detained. the saudi coalition has carried out more air strikes in yemen. there are reports that the houthi and their allies have been hit. more than 4,000 people have been killed in the conflict since march. government forces in yemen say the country will have a new professional army. opposition houthi fighters and army units loyal to the president will be disbanded. only civilians alike with tribesmen who fought with government troops will be entitled to join a national fighting force in the future. >> reporter: there were mostly militia men or civilian whose took up arms against the houthis in the south. now they have been recruited to join yemen's new army. the country's military is known for being divide along tribal and sectarian lines. some of these trainees were
forced to retire under the former president. under his administration there was inherent mistrust of people from southern yemen. they fear they might form a break-away stage. >> translator: we formed this battalion a few weeks ago after we defeated houthi fighters. there are 4,800 soldiers. they have been drawn from the civilian whose fought off the invaders. >> reporter: across the country plans are under way to build support for exiled president hadi. but his return to power depends on an army that is loyal to him. this is a gathering of tribal leaders in a province on yemen's border with saudi arabia. some of these tribal leaders had links with the houthis. now they are switching sides. they are joining with government forces to recapture the province. >> translator: we are making preparations to start a military
campaign to liberate the province. we regret not taking up arms against the rebels in the past. now we'll hunt them and defeat them and seize their strong hold. >> reporter: but the new army has a long way to go. lacking training and resource, it remains outnumbered and outgunned by forces aligned with the houthis. some of these fighters are more loyal to their tribal leaders than the army. in the past few months many military units defected and joined the rebels. for now there are two armies fighting for control. the one in the fort in the norty shia. the one in the south is mostly houthi. >> much more to come, popular political parties join in protest pushing for reforms.
egypt. they were arrest in 2013 and charged with aiding the now banned muslim brother hood. in january their convictions were thrown out. the houthi rebels says strikes are killing enemy civilians. 60 iraqi soldiers have been killed in the isil killed city of ramadi. two suicide car bombs hit vehicles. the bombings happened near the an mar university. the militia are helping the military to take back areas from isil in ramadi. meanwhile, thousands of people have protested in the capital of baghdad demanding an end to government corruption. the demonstrations have been backed by the top shia cleric.
>> the momentum is growing. the most powerful political parties has joined what began as a spontaneous movement. he was backing the prime minister's push for reform. it didn't bother some civil rights activists even though he has members in government and parliament. >> we need support from different people in iraq. instead of certain members, it's important to us, they actually is too much. maybe about 50/50. >> reporter: people are no longer asking for better services. they want corruption officials to leave office and reform of the political system. they say they won't back down. >> translator: no one can stand in front of the iraqi people. the people taking the wealth of the country won't be able to do that any longer. >> reporter: but that won't be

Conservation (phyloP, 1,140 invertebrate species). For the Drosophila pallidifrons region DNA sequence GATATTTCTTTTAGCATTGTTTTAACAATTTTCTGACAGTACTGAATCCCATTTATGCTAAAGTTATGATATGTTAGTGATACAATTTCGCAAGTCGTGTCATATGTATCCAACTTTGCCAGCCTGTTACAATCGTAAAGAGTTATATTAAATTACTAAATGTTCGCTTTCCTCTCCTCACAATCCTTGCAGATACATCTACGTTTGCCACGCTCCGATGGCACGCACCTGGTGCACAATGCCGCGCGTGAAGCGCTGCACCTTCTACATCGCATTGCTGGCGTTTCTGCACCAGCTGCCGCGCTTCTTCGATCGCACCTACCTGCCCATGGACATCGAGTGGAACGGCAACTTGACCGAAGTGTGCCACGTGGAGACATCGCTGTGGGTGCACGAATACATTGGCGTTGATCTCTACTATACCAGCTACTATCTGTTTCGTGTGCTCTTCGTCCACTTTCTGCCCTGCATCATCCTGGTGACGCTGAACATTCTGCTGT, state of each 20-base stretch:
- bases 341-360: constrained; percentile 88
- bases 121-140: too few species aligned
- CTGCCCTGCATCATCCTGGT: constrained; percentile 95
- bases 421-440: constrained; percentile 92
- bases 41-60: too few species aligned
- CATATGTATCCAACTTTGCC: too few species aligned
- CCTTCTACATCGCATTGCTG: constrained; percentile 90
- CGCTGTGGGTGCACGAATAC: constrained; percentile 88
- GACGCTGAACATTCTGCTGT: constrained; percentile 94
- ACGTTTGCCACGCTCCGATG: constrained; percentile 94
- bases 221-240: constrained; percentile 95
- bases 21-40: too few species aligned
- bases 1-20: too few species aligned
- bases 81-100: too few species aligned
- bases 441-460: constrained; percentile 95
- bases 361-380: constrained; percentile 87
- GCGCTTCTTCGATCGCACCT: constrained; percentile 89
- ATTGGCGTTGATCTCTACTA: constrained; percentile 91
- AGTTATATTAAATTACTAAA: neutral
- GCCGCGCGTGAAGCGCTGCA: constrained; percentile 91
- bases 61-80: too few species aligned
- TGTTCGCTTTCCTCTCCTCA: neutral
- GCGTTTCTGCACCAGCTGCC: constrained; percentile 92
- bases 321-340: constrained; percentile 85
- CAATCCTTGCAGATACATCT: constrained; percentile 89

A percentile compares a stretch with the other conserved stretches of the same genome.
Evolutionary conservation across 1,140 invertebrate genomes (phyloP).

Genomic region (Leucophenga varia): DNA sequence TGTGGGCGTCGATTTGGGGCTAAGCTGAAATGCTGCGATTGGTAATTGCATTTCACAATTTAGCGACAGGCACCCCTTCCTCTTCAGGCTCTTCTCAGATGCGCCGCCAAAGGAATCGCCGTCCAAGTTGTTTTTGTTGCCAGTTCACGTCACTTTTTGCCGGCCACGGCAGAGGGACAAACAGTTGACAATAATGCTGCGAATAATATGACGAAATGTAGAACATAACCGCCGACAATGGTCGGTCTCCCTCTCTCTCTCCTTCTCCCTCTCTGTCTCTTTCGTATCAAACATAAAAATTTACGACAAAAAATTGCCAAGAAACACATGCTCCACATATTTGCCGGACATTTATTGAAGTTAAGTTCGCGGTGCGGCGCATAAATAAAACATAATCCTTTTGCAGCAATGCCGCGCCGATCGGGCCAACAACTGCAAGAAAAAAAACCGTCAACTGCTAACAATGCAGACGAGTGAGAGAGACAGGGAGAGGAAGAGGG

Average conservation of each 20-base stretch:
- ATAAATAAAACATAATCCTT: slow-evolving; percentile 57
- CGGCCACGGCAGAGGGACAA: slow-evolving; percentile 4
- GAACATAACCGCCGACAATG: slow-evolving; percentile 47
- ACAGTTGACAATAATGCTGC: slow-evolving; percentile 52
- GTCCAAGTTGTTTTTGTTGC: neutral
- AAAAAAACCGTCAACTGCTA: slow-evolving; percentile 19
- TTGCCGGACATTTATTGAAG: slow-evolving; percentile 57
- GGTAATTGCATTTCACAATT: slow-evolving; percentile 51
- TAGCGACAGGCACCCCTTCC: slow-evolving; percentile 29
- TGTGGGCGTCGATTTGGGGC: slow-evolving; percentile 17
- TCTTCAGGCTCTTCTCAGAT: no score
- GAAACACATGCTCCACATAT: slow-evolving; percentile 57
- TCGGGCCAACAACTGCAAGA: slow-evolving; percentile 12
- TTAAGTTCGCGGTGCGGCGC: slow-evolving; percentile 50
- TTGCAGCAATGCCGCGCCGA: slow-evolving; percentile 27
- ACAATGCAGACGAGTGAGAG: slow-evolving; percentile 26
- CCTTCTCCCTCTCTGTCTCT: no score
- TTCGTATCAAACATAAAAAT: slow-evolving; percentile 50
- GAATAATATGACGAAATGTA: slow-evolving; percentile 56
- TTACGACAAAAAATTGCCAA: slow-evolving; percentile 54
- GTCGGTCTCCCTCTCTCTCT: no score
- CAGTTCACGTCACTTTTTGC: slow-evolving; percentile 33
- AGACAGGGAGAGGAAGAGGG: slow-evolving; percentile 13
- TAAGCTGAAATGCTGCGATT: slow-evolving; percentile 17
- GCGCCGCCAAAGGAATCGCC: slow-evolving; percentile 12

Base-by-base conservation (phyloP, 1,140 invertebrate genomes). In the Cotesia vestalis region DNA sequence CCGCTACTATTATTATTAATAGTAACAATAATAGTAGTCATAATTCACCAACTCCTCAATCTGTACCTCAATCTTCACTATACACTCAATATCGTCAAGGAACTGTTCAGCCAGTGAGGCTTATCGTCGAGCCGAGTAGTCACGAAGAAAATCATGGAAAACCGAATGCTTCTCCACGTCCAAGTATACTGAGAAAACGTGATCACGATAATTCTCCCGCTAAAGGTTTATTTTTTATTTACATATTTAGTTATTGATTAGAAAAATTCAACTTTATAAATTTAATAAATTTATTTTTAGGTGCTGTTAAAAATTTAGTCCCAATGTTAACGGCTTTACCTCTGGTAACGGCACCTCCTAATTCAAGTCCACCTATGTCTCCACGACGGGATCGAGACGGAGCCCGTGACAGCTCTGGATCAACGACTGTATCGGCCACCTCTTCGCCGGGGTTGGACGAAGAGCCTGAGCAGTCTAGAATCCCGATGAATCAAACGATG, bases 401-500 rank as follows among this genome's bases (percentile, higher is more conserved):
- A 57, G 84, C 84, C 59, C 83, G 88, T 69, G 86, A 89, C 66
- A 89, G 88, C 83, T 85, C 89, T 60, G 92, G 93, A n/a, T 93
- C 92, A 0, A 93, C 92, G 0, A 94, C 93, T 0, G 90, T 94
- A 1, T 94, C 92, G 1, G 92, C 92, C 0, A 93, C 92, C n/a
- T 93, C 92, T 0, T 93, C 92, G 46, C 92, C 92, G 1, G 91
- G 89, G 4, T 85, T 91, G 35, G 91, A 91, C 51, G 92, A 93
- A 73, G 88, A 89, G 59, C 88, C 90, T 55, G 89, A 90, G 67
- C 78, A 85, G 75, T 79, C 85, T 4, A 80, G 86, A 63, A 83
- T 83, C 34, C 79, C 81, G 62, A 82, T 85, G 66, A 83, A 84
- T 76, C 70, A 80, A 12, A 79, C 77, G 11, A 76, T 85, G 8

easy. he has announced reforms, but hasn't done anything but reduce the size of the seats and cut spending. >> translator: the commander-in-chief, he has power in his hands, but he can't change things quickly because corrupt officials are in the government and they are strong. >> reporter: this is one of the biggest challenges yet in postwar iraq. the power struggle among the shia is out in the open. this is not an antigovernment protest, not yet. the people here are throwing their weight behind the prime minister h. the challenges come within the ruling alliance. reforming the system would ignite powerful forces against him. at the warning that politicians who will be hurt by reforms won't give up privileges easily. >> the demonstrators should not
allow anyone to divert them from objectives, especially those hurt by their reforms. they may try to further their own interests. >> reporter: they have made a point to display the iraqi flag. while this may have overcome the divide, it is dividing the majority shia community. activist in lebanon are calling for protest against the government. they are angry that authorities failed to clear the streets of mountains of rubbish. it's been building up following closure a mainlan main landfill. >> the upper class neighborhood, the rubbish cans are empty. but a few minutes, and you have to start holding your nose.
the rubbish is piled on street corners. after weeks of antigovernment protests, authorities are trying to resolve the problem or at least make it go away. waste has been taken off the streets, but the question many have been asking is where to. since the main landfill is closed. take a look at this. meter after meter, rubbish as far as the eye can see. the capital's waste is being dumped by the sea next to beirut's port. a symbol of romance is now being lined with rubbish. beirut is surrounded by mountains and greenery from mounted lebanon, the nature is breath-taking. but that, too, is under threat. we are on top of one of the dozens mountains around beirut. the natural habitat attracts tourists each year.
i'm going to put this mask on. the reason i have to do this is because of this scene. piles of rubbish that authorities have been dumping here for several weeks now. it's important to know that just a couple of days ago the amount of rubbish was three or four times as much. locals tell us some was burned, other was dumps in the sea. the amount is huge and this scene is replicated across several other mountains around beirut. that's what's putting lebanon's environment at real risk. this is one of the activist calling for people to protest against the government's failure to deal with the rubbish. he's hopeful that it will not only help resolve issue but issue in a new phase for lebanon. >> this is not a good system. this is something that even though who belong to political parties know it clearly. we want to show them they can